So, what are the reasons for these sweeping changes to how our law enforcement and intelligence services conduct themselves? Well, apparently, terrorism.

Yep, that old chestnut.

Even though the current systems in place have worked fine in thwarting even the suggestion of terror attacks, we need expanded powers to allow every citizen ‒ guilty or not ‒ to be monitored. The presumption of innocence and due process appear to be secondary to this Government’s aims and may be willingly and readily jettisoned at any time.

The problem with this rationale is that there have been no measurable benefits to massive data collection, as has been shown by the litany of NSA and CIA whistleblowers. The signal to noise (SNR) ratio of this data ensures that little to no threats can be picked up — all at the expense of the privacy of individuals.

Add to this the financial burden of storing two years of data and we have citizens actually paying to be spied on.

Once passed, these laws will only be expanded to gather more data and suspect more people of crimes they have not committed. The idea of building a case against a suspect is thrown out the window, with the general population being assumed guilty, this moving toward fascist states of the past century.

Instead of focusing on old fashioned police and surveillance work, the lazy new world of data collection focuses on removing rights to the point where we are so afraid of our Government we dare not speak out.

That the supposed need for this comes from intelligence services that lied their way into a war in Iraq points to this being a fundamentally self-serving policy. That is, if everyone is a terrorist, then there needs to be ever bigger budgets for agencies like ASIO and ASIS that monitor the data.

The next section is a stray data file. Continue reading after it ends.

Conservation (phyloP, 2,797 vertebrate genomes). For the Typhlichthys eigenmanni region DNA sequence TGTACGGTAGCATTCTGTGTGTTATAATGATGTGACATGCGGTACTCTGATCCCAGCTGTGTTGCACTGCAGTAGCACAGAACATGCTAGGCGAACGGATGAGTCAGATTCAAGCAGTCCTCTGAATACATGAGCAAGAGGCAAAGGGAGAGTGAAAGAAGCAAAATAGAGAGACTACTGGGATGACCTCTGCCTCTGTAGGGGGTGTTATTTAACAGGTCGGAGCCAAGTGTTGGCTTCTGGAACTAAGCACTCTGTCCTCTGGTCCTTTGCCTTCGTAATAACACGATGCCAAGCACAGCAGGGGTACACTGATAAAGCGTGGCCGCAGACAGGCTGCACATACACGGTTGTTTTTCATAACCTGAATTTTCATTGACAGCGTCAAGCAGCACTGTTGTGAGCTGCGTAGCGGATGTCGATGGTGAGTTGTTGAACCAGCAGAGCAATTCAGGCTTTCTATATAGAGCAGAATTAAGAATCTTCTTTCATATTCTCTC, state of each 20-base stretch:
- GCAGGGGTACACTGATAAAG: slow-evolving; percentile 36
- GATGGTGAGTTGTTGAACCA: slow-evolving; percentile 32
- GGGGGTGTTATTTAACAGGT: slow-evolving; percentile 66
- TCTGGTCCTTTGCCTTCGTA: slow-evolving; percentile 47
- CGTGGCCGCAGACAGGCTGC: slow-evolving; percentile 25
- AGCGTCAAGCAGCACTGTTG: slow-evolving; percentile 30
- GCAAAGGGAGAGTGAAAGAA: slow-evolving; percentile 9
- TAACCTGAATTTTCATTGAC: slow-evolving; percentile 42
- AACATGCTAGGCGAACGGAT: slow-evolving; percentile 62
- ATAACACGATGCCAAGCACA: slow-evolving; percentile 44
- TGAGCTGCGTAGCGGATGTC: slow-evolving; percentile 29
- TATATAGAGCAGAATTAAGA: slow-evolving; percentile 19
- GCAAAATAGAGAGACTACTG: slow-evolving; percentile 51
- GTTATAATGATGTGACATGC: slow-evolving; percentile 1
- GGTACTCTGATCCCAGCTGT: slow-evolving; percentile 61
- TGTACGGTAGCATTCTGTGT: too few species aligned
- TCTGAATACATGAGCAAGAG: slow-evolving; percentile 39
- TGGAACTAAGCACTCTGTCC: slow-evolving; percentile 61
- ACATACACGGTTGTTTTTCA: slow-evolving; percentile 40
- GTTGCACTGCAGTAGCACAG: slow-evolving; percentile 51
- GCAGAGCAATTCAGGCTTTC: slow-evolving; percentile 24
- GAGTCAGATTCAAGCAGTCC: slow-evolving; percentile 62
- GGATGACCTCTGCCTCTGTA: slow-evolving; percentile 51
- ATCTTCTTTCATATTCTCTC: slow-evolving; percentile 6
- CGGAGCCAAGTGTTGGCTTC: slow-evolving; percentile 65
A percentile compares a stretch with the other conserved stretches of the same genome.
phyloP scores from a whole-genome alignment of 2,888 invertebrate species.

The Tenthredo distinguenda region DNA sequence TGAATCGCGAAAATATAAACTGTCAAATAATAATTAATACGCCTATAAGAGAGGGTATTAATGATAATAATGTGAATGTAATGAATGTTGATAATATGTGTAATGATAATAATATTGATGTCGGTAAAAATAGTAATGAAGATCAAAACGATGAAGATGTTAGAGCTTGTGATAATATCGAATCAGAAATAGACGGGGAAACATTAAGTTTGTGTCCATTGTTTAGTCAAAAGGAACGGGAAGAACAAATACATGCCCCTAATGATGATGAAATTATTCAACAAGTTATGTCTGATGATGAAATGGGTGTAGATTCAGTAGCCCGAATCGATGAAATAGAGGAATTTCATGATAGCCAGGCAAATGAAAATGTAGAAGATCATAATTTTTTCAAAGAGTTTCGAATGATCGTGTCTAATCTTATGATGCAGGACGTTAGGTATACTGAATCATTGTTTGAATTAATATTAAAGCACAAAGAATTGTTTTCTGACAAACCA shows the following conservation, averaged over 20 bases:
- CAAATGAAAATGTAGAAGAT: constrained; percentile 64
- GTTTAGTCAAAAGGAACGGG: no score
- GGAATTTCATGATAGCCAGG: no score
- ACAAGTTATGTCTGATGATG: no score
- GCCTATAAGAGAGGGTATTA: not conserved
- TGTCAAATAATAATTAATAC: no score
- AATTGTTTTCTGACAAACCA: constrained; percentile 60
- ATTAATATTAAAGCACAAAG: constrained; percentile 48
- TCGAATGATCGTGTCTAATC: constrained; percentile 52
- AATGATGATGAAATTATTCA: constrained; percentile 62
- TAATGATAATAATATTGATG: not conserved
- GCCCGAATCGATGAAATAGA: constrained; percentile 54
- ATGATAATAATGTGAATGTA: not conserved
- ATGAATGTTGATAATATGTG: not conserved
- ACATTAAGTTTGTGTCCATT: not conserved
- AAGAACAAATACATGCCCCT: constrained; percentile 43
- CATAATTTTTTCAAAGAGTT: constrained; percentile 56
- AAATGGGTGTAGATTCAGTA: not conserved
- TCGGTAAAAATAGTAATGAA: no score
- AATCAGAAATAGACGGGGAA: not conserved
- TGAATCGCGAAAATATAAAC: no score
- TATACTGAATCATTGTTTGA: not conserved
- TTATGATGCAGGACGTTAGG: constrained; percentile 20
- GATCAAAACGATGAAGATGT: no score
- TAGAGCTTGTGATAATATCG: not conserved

The consequences are a society where opposition to governments, policies, and corporate interests are treated as crimes, rather than the robust debate required for a functioning democracy.

Welcome to the Abbott police state.

With the introduction of new laws, whereby merely travelling to countries where ‘terrorists’ operate reverses the presumption of innocence and may land people in gaol, the blanket collection of ‘metadata’ is a worrying prospect. Guilt by association has been utilised many times in the past to oppress populations and suppress dissent.

The extent of the damage these laws will do to our society is unfathomable until after the fact, and once introduced, much like a parasite, will be difficult to remove.

The suggestion that these laws will not be used to infringe on rights is laughable, as even without such wide ranging changes to legislation, law enforcement and intelligence agencies have frequently used the tools at their disposal to collect data on law-abiding civilians, including through the use of legal warrants.

This new age of clandestine surveillance ushers in an era of paranoia that the world has not seen. Championed by neo-liberals, libertarians, and conservatives, these policies create an environment they espouse to fight against. The idea of ‘freedom of speech’, so loudly proclaimed by the same sections of society, is ignored in favour of mass surveillance and monitoring of the innocent citizens.

The defence is always “if you’ve done nothing wrong you have nothing to hide”, yet the legislation is kept away from the public eye as much as possible during the introduction with “trust us” being used to deflect criticism.

Any citizen who trusts a Government so keen to give up their liberties to form a surveillance state is either naïve or doing a disservice to democracy.

You can read more by Kieran Cumming at or follow him on Twitter @sortius.